Impact of Covid-19 on Local Childhood Cancer Families

April 2020

The Covid-19 crisis has become the greatest healthcare challenge in modern history. As the number of people infected increases across the U.S., childhood cancer patients and their families are suddenly facing new challenges to an already devastating disease.

First and foremost, cancer patients are among those at the highest risk of effectively fighting a virus. They face the possibility of serious illness and complications compared to someone who is healthy because of weakened immune systems from treatment. The majority of families who have a child in treatment for cancer are on high alert and experiencing a surge of stress and fear for their child’s life.

Childhood cancer does not stop for Covid-19 and patients still need treatment. Doctors and patients are facing the difficult challenge of evaluating the risk of missing treatment against the possible exposure to the virus. If it is decided that treatment is necessary, families must leave the safety of their home and travel to hospitals and clinics. Travel has become increasingly difficult and can heighten the risk of exposure. With airline flights not an option at this time, some northern Nevada families are driving up to 10 hours, one way, to receive the specialty care necessary for their treatment.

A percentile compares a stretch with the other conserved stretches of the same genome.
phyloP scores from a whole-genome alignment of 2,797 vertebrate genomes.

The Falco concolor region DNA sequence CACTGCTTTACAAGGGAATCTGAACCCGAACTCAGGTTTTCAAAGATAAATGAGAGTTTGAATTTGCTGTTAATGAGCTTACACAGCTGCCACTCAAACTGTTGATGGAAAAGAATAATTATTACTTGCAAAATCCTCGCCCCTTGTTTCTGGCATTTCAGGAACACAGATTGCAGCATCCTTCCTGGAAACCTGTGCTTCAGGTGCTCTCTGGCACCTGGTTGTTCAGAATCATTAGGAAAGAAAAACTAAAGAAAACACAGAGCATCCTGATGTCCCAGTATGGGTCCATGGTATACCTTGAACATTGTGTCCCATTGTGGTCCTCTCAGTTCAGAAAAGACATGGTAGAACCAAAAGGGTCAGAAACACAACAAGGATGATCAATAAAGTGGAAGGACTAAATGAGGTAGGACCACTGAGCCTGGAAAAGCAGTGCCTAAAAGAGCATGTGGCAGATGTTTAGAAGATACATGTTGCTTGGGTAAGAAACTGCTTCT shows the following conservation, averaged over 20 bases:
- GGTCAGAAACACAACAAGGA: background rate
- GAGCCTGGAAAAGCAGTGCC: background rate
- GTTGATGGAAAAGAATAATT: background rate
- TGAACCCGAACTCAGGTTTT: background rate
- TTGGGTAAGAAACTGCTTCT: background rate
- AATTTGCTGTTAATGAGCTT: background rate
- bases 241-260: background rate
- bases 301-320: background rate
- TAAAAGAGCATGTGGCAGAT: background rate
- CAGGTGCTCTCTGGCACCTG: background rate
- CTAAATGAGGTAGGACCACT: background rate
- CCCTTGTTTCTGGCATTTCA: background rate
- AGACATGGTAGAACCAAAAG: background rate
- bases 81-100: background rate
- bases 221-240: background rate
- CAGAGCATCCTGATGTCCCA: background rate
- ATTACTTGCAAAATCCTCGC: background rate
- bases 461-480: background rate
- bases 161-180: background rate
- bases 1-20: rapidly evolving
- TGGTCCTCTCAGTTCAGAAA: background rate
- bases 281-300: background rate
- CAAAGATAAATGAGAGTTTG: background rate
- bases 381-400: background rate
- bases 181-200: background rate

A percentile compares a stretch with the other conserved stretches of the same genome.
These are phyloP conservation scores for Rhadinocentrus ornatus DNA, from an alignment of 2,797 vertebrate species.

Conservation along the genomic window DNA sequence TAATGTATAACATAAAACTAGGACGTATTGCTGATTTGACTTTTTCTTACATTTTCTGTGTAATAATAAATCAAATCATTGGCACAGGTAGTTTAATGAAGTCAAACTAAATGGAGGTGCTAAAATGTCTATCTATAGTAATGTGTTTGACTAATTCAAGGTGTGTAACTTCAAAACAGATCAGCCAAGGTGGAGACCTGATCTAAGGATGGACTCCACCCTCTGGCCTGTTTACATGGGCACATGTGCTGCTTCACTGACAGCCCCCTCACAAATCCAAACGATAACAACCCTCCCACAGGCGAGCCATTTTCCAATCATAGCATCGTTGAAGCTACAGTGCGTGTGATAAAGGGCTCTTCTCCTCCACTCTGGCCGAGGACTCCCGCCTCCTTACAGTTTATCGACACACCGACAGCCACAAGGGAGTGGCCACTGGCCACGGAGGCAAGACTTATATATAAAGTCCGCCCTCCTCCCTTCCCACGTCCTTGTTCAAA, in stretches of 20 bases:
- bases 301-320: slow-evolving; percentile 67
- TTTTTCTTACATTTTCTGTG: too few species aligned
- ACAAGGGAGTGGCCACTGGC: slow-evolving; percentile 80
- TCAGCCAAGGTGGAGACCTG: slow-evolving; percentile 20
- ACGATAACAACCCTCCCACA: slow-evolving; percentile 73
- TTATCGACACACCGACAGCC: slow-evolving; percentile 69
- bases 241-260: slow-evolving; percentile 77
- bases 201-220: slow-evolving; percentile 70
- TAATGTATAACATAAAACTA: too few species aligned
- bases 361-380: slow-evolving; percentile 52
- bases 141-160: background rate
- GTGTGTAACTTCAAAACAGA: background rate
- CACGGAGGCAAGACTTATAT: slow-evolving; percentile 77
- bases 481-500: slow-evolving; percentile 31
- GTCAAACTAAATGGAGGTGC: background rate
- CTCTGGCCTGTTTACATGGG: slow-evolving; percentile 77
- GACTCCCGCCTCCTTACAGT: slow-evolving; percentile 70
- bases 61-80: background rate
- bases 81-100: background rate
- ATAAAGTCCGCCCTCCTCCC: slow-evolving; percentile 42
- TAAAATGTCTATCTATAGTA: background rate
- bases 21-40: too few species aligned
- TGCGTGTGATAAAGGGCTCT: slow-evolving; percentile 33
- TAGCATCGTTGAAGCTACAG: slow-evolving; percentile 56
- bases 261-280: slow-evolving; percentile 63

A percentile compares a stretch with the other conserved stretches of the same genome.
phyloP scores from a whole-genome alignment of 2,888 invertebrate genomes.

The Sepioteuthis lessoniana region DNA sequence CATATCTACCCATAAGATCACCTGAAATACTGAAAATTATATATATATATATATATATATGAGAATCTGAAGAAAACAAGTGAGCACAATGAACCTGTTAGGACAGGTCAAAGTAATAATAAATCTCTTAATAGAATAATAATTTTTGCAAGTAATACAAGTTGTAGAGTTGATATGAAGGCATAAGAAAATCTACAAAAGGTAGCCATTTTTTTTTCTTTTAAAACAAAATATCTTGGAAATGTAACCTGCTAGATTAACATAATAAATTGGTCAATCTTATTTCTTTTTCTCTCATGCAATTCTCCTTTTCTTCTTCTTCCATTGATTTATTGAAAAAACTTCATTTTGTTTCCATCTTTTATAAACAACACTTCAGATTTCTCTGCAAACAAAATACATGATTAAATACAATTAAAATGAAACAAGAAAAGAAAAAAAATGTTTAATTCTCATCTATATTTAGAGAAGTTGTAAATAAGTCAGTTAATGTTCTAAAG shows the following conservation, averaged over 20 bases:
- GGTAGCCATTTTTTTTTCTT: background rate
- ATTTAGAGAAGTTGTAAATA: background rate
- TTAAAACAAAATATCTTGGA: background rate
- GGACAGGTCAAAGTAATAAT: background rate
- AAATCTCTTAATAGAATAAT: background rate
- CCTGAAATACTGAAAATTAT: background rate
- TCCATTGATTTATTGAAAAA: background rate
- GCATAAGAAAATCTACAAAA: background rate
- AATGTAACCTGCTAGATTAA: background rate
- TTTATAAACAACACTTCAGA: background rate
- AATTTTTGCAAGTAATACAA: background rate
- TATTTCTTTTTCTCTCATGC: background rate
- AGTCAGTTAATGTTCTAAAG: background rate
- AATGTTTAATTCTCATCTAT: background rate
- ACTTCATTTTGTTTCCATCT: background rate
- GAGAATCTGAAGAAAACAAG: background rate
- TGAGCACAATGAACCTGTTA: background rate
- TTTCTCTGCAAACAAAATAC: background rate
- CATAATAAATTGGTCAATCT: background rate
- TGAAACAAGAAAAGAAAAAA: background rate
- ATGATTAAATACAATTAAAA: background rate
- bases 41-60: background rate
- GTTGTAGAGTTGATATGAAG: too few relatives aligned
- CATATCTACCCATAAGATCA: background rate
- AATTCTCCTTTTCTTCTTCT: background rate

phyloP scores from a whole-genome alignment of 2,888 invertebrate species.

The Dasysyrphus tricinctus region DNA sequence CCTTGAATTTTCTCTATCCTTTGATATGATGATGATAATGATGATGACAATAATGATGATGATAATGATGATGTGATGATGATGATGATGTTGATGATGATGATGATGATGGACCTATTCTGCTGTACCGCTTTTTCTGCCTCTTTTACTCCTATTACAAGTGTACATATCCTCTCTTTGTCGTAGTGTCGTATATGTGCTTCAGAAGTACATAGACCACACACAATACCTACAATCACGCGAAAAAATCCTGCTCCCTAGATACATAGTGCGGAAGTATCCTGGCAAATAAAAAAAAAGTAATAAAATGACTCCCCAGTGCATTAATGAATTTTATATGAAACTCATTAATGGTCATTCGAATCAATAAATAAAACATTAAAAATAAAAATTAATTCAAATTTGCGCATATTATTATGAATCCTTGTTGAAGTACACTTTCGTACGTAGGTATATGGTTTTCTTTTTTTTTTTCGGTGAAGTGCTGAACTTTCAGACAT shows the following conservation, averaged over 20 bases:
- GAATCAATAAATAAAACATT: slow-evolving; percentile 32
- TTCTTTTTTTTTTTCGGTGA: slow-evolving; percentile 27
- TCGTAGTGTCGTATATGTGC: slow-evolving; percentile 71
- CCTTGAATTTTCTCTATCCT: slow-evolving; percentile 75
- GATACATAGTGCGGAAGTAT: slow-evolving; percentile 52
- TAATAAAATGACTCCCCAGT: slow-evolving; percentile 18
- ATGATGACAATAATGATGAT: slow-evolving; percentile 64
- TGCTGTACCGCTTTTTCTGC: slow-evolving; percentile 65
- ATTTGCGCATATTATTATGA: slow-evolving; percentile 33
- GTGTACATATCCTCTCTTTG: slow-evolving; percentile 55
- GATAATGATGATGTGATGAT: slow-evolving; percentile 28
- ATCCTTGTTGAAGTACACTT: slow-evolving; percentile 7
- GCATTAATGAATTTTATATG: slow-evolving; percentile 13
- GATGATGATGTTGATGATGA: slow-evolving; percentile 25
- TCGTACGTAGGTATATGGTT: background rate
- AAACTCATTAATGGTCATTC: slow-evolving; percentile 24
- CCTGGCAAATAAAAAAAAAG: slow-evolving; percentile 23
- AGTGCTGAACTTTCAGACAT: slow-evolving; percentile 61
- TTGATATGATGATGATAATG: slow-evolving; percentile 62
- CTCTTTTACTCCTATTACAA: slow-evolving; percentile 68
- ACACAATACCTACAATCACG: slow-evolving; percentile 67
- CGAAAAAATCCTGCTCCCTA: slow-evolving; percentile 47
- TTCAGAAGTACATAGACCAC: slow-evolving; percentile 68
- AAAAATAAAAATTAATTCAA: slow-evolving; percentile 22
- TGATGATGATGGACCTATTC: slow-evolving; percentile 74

If accommodations are needed while traveling for treatment, families have been struggling to find safe and affordable alternatives as many locations of Ronald McDonald Houses and hotels are closed due to the pandemic. Once patients are at the hospital, social activities and programs have been canceled and they are facing strict isolation and loneliness. Most hospitals are only allowing one support person to accompany each patient, so families are facing the difficult decision of who will stay with the child.

In northern Nevada, the economic strains families are facing due to Covid-19 is extremely high. Many families we serve are out of work due to the closures of casinos, bars, restaurants and other tourism fed industries. We have seen a drastic increase in requests for assistance with groceries, utilities, rents and mortgages.

NNCCF is also facing a severe decrease in donations due to the economic impact and stay at home order. In just one month, two of our most successful community partner fundraising events were canceled resulting in a $100,000 loss to the organization. With the uncertainty of the future, it is probable that more fundraising events will be forced to cancel and the organization’s revenue will be greatly reduced.